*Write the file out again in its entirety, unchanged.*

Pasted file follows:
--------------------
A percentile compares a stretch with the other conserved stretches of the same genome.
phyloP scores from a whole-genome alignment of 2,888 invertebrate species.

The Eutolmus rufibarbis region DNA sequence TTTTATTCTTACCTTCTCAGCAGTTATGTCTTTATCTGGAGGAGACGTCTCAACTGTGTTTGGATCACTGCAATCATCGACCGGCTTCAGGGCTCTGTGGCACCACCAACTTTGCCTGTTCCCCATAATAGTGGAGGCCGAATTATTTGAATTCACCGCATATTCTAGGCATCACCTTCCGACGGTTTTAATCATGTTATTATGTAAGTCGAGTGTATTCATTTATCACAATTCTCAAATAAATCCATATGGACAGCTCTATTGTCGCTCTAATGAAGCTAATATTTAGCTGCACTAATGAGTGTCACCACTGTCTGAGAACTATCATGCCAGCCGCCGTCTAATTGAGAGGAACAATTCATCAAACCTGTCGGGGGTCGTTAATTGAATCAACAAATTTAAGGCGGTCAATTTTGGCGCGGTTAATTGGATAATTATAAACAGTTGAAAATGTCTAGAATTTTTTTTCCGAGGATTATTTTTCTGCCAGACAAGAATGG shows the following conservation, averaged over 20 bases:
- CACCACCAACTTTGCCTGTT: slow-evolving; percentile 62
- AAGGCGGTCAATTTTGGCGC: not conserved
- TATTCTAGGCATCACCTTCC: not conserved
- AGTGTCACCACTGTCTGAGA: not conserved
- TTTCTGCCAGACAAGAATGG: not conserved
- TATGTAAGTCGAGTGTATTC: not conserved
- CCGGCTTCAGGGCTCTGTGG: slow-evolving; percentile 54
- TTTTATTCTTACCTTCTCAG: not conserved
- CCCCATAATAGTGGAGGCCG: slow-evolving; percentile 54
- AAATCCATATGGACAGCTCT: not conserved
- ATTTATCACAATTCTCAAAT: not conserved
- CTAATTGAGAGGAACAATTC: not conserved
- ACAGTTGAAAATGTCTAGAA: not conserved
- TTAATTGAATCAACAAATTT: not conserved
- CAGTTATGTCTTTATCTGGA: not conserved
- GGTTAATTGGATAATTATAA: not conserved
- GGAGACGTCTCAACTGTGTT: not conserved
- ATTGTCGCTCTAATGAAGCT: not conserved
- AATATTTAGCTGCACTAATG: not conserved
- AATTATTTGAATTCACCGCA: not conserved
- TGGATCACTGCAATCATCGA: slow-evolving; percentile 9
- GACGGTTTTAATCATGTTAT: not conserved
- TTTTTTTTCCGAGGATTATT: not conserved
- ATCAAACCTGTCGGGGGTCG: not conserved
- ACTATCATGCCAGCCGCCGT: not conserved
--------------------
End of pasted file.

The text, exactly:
A percentile compares a stretch with the other conserved stretches of the same genome.
phyloP scores from a whole-genome alignment of 2,888 invertebrate species.

The Eutolmus rufibarbis region DNA sequence TTTTATTCTTACCTTCTCAGCAGTTATGTCTTTATCTGGAGGAGACGTCTCAACTGTGTTTGGATCACTGCAATCATCGACCGGCTTCAGGGCTCTGTGGCACCACCAACTTTGCCTGTTCCCCATAATAGTGGAGGCCGAATTATTTGAATTCACCGCATATTCTAGGCATCACCTTCCGACGGTTTTAATCATGTTATTATGTAAGTCGAGTGTATTCATTTATCACAATTCTCAAATAAATCCATATGGACAGCTCTATTGTCGCTCTAATGAAGCTAATATTTAGCTGCACTAATGAGTGTCACCACTGTCTGAGAACTATCATGCCAGCCGCCGTCTAATTGAGAGGAACAATTCATCAAACCTGTCGGGGGTCGTTAATTGAATCAACAAATTTAAGGCGGTCAATTTTGGCGCGGTTAATTGGATAATTATAAACAGTTGAAAATGTCTAGAATTTTTTTTCCGAGGATTATTTTTCTGCCAGACAAGAATGG shows the following conservation, averaged over 20 bases:
- CACCACCAACTTTGCCTGTT: slow-evolving; percentile 62
- AAGGCGGTCAATTTTGGCGC: not conserved
- TATTCTAGGCATCACCTTCC: not conserved
- AGTGTCACCACTGTCTGAGA: not conserved
- TTTCTGCCAGACAAGAATGG: not conserved
- TATGTAAGTCGAGTGTATTC: not conserved
- CCGGCTTCAGGGCTCTGTGG: slow-evolving; percentile 54
- TTTTATTCTTACCTTCTCAG: not conserved
- CCCCATAATAGTGGAGGCCG: slow-evolving; percentile 54
- AAATCCATATGGACAGCTCT: not conserved
- ATTTATCACAATTCTCAAAT: not conserved
- CTAATTGAGAGGAACAATTC: not conserved
- ACAGTTGAAAATGTCTAGAA: not conserved
- TTAATTGAATCAACAAATTT: not conserved
- CAGTTATGTCTTTATCTGGA: not conserved
- GGTTAATTGGATAATTATAA: not conserved
- GGAGACGTCTCAACTGTGTT: not conserved
- ATTGTCGCTCTAATGAAGCT: not conserved
- AATATTTAGCTGCACTAATG: not conserved
- AATTATTTGAATTCACCGCA: not conserved
- TGGATCACTGCAATCATCGA: slow-evolving; percentile 9
- GACGGTTTTAATCATGTTAT: not conserved
- TTTTTTTTCCGAGGATTATT: not conserved
- ATCAAACCTGTCGGGGGTCG: not conserved
- ACTATCATGCCAGCCGCCGT: not conserved